The final judgment dated November 28, 2019, of the Court of First Instance no. Fifteen of Zaragoza, estimates the claim declaring the nullity of the contract of sale of a low premises intended for housing, with recovery of the property by the seller who condemns to return to the buyer the total amount paid by it as the price of the property, more the legal interests since delivery, plus the expenses incurred in the purchase and sale as compensation, and the granting of public and private documents that may be necessary for this purpose, with all expenses and taxes borne by the defendant seller , without imposition of costs.
The Judge points out that no warning was given by the seller of the existence of a hidden vice, consisting of damp due to capillarity accredited by technical reports, which rule out a problem of breaks or fissures in community pipes or spills, whose correction by solvent technical means suppose a cost that is close to a third of the purchase price of the property. There was no indication inside the house of the existence of damp, old or current, but they appeared within a few months of the sale, so that tenants who had signed a lease had to renounce it for cause of the humidity appearing.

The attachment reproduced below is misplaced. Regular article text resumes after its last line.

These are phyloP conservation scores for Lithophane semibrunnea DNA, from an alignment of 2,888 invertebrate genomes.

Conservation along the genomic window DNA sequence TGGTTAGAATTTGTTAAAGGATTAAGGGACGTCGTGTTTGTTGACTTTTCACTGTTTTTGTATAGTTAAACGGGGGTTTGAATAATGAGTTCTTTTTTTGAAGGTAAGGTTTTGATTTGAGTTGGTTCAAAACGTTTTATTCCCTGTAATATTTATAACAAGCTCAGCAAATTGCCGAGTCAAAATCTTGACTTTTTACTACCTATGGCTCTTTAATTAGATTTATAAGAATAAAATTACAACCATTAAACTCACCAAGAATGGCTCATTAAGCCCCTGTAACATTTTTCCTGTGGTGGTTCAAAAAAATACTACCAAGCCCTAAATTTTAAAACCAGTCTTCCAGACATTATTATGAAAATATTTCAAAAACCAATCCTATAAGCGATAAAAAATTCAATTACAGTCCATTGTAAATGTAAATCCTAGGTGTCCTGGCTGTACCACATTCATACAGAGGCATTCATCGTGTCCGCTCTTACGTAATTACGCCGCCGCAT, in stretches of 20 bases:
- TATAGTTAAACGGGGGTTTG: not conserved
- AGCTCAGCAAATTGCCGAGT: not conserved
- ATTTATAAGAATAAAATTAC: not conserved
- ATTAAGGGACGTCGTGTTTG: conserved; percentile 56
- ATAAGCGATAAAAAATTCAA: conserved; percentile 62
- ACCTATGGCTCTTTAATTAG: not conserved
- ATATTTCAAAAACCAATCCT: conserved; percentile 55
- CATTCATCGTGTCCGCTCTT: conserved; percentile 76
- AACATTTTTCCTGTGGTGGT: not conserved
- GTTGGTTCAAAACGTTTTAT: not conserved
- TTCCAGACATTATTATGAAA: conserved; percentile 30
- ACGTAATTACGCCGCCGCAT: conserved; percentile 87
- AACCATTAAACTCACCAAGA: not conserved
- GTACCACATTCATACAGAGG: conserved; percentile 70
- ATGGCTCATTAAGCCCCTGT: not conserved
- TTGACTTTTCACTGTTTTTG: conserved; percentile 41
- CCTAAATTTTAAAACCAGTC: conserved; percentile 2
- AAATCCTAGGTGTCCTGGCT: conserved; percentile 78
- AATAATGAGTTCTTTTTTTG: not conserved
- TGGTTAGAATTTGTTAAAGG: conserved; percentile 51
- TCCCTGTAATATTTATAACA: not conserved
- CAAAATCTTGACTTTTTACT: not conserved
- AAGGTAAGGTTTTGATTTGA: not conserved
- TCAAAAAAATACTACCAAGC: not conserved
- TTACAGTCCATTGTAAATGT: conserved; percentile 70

The estimation of the demand, which seeks the reciprocal restitution of benefits between the parties, assuming the seller the expenses suffered by the buyer and documented, is based on:
a) either in the way of arts. 1484 et seq. of the Civil Code that empowers the buyer to withdraw from the contract when the sale has hidden defects, qualifying as such not only those who do the improper thing for the use, but also when they diminish in such a way that if they had been known, they would not have been acquired or a lower price would have been given, highlighting the Judgment that a property was not purchased at a bargain price, but was even considered high because it was a place whose use of housing had to be changed, that a rental was renounced for understanding that the dampness made it improper for use as a dwelling, since the correction of the vice supposes a very important cost in relation to the purchase price, and the buyer in good faith ignorant of the defect is not required to enter into lawsuits with the Community to settle whoever it is the responsibility to assume the expense, and that the buyer showed the seller his willingness to withdraw from the contract before the expiration of the six-month period established and n art. 1,490 of the Civil Code;
b) either in the way of contractual nullity due to the consent of the arts. 1261 et seq. of the Civil Code, if not by fraud (although the defendant has not proven ignorance of the existence of damp or knowledge and information to the buyer), at least by relevant, essential, and non-salable error.
It seems therefore clear that the contractual disloyalty that seeks to use the norm in an interested way has finally its judicial rejection. It is time to take care of the purchase of premises to allocate them to homes.